SchoolArts Magazine

December 2016

SchoolArts is a national art education magazine committed to promoting excellence, advocacy, and professional support for educators in the visual arts since 1901.

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Page 26 of 54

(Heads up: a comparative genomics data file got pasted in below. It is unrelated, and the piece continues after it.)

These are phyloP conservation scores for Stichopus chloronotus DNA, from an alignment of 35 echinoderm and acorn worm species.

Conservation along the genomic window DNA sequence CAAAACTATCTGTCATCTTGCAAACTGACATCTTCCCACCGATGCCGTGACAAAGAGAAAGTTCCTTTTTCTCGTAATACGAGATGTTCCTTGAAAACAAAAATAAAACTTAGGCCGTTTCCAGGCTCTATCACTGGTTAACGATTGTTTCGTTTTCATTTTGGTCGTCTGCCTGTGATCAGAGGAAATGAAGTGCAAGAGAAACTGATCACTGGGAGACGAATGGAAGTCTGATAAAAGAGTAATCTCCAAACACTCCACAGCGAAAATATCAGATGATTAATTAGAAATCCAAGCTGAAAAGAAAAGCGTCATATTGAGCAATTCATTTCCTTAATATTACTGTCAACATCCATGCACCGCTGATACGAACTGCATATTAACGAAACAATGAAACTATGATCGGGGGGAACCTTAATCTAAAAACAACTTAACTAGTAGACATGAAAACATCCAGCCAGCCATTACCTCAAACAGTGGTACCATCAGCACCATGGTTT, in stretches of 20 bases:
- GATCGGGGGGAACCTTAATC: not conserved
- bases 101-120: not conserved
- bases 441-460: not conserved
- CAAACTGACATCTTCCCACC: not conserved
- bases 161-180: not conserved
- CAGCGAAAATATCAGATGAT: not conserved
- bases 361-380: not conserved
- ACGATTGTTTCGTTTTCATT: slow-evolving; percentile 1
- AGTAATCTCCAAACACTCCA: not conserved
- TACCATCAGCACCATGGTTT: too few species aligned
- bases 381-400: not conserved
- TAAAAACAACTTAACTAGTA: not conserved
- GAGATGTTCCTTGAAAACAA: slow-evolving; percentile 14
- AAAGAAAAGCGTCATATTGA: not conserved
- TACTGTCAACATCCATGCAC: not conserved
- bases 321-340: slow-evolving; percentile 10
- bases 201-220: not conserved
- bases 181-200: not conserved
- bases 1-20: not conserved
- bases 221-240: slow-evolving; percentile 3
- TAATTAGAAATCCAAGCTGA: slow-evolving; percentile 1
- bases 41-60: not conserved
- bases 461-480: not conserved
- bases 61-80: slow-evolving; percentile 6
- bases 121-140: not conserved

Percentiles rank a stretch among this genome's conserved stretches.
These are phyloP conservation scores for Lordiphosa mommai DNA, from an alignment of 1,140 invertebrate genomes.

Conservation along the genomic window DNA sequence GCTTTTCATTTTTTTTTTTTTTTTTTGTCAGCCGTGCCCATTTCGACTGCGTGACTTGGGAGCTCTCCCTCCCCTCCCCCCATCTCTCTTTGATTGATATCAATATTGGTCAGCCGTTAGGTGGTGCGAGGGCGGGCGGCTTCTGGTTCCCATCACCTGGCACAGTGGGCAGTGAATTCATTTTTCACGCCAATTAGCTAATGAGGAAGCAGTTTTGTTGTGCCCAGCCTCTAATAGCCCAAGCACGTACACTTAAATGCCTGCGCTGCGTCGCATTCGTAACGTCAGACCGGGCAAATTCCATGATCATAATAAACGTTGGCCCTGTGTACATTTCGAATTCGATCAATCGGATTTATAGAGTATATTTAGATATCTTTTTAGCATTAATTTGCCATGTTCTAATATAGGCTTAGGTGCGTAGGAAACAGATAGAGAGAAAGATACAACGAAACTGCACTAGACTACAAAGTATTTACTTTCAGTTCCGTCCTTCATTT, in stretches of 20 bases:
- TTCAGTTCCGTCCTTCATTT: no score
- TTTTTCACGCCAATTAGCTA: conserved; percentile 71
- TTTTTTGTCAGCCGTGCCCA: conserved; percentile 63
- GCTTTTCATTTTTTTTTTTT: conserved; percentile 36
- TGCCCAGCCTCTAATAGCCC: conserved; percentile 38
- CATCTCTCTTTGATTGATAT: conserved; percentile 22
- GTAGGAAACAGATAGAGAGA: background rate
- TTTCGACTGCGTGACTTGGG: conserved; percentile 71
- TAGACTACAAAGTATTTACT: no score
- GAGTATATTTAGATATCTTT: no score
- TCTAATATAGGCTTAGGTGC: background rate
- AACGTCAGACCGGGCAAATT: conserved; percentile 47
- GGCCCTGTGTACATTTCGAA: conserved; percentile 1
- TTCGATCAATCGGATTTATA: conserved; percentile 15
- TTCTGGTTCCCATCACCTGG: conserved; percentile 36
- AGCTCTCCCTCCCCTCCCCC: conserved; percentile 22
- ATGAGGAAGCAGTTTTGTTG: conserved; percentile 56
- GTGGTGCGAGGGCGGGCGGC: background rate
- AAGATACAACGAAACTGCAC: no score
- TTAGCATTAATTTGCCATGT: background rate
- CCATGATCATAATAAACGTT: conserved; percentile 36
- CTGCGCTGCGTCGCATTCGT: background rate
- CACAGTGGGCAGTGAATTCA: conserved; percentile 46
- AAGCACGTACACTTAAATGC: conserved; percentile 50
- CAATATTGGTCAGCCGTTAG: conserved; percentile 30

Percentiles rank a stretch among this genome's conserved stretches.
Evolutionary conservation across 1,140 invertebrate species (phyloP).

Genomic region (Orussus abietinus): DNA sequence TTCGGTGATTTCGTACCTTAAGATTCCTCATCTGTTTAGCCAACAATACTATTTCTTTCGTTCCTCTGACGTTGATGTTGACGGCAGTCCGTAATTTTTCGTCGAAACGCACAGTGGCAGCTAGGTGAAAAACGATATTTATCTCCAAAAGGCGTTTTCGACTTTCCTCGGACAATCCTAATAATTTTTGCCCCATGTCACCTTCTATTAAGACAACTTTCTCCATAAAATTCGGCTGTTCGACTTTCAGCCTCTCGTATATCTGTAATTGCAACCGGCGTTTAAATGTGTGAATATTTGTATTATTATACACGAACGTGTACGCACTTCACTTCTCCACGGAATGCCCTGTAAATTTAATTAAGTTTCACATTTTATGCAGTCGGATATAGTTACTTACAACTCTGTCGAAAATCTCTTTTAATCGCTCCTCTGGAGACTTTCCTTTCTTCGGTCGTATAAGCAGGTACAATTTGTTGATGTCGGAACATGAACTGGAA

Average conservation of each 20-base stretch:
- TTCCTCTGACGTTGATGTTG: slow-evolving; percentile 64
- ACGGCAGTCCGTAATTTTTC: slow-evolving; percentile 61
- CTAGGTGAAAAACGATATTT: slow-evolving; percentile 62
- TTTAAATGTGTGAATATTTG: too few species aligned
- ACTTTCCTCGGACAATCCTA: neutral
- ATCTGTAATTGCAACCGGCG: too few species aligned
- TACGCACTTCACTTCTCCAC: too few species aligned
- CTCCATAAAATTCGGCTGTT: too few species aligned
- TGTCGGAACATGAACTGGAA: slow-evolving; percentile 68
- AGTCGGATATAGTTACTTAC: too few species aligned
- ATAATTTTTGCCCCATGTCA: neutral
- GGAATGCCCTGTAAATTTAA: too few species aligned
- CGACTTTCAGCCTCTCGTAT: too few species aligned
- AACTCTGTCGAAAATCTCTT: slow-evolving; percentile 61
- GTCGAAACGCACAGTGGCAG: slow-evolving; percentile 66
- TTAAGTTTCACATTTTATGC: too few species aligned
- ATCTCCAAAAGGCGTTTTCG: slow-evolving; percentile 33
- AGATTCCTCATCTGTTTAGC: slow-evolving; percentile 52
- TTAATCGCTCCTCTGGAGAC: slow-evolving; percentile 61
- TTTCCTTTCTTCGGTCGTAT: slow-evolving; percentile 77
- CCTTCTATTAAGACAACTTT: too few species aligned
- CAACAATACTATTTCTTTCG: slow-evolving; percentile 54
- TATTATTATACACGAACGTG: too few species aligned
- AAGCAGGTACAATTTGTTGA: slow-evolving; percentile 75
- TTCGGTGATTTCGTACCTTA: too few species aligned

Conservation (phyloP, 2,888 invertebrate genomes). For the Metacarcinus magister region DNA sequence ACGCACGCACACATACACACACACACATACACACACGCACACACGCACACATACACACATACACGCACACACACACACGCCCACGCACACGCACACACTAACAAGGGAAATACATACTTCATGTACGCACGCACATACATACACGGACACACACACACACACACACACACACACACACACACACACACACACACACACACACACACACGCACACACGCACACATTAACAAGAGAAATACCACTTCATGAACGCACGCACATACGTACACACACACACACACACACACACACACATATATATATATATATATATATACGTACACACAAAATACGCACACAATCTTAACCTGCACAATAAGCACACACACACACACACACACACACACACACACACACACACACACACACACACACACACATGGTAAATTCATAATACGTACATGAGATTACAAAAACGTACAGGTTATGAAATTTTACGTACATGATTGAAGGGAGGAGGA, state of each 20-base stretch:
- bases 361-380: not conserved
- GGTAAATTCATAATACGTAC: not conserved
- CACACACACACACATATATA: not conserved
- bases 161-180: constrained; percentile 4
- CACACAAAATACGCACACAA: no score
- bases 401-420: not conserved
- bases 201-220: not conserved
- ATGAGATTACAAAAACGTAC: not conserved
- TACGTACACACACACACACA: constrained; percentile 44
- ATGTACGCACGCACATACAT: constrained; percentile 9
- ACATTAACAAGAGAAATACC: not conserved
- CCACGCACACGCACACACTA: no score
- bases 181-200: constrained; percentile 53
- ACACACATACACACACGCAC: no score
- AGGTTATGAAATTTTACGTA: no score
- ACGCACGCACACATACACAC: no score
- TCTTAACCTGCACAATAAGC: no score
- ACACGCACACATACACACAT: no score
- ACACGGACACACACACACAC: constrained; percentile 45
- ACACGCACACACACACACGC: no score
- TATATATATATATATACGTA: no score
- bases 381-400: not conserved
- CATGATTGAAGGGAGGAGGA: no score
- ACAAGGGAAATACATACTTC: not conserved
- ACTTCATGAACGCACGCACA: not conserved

SketchUp David Gran Students today are already com- fortable in navigating and even creating in 3D environments. As mentioned in my October article of this year, even the popular game Minecraft introduces students to a simple method of building block by block in a virtual world. 3D Versatility Trimble's SketchUp is an excellent tool for helping students explore sophisticated 3D modeling. The free version is versatile enough to be intro- duced to students even at the primary level and complex enough to engage high-school students in architectural design. Furthermore, public schools O ver the past few years, I've written about the many ways that art is being created in vir - tual spaces. Three-dimensional rendering is a key tool for the creation of video games, animation, augmented reality, virtual reality, and 3D printing. Each year it becomes a more critical tool for both artists and designers. are strongly encouraged to apply for a SketchUp Pro grant license, making the full program available for free. Setting the Foundation To demonstrate how quick and effi- cient it is to create forms in SketchUp, let's try this activity together. Start by downloading and opening the lat- est version of the program. At the top of the screen, you'll see an icon that looks like a square bisected by a red line. Select that icon and then click and drag anywhere in the main window and—boom—you've got your first foundation. Form Efficiency A few icons over is the Push/Pull icon. It looks like a small platform with a red arrow pointing up, but you can also discover the functions of the various icons by hovering over them with your cursor. Use the Push/Pull icon on the rectangle you've created and drag it up the screen. There's your first 3D form! You can use the Orbit tool, represented by green and red arrows rotating around an axis, to move your object around to see it from different perspectives. Exploring the Paint Bucket The Paint Bucket tool will look familiar to those of you who have worked with Photoshop. Use this tool to quickly fill the sides of the object with a color, or click on the icon that resembles a brick at the top of the col - ors panel to select a variety of textures for the surface. These textures include common building and interior design textures such as tile, brick, and carpet. Inscribing Shapes Let's return to the square icon and inscribe the shape on the form you've already created. Grab the Push/Pull icon again and you can push the shape into the original form or extrude the shape from the surface. The line and arc tools, the pencil, and the half-circle give you further ability to customize and design your buildings and forms. Now you're ready to explore on your own! Experiment with the other tools to see what they do to your shapes. Try moving your objects around the screen and adding a layer of complexity with some simple copy- ing and pasting of your forms. Watch this space for more interesting ways that your students can take their ideas in SketchUp even further. David Gran teaches high-school art and film classes at the Shanghai American School in China and is the author of The Carrot Revolution, a blog about 21st cen- tury art education. Three-dimensional rendering is a ke ool for the creation of video games, animation, augmented realit , virtual realit , and 3D printing. 22 DECEMBER 2016 SchoolArts M E D I A @ r + s

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